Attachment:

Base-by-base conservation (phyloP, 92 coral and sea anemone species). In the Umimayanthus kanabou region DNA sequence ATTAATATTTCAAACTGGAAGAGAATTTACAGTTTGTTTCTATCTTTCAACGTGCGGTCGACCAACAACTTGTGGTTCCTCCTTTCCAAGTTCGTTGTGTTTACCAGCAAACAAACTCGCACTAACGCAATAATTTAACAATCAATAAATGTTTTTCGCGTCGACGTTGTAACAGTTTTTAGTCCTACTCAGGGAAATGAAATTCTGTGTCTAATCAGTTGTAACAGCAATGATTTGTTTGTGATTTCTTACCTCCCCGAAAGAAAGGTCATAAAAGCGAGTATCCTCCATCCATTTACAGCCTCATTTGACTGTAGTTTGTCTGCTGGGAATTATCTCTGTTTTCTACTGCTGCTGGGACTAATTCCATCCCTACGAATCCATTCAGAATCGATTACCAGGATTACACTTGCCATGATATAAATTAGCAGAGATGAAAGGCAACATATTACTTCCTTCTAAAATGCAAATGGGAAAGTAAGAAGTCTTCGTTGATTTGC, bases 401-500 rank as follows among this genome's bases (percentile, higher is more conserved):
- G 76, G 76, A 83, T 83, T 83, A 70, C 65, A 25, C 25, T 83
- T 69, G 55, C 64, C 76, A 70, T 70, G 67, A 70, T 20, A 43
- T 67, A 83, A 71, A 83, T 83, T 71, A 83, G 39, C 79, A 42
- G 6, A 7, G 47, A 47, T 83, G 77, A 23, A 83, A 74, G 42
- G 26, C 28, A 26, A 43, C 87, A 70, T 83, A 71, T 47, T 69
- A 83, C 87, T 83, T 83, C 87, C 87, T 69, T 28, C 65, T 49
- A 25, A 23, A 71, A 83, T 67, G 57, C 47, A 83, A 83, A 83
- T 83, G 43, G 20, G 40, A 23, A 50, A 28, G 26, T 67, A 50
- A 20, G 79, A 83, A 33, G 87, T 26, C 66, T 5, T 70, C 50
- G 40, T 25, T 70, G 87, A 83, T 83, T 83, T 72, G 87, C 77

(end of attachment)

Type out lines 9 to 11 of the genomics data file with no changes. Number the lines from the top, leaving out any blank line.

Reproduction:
- T 83, G 43, G 20, G 40, A 23, A 50, A 28, G 26, T 67, A 50
- A 20, G 79, A 83, A 33, G 87, T 26, C 66, T 5, T 70, C 50
- G 40, T 25, T 70, G 87, A 83, T 83, T 83, T 72, G 87, C 77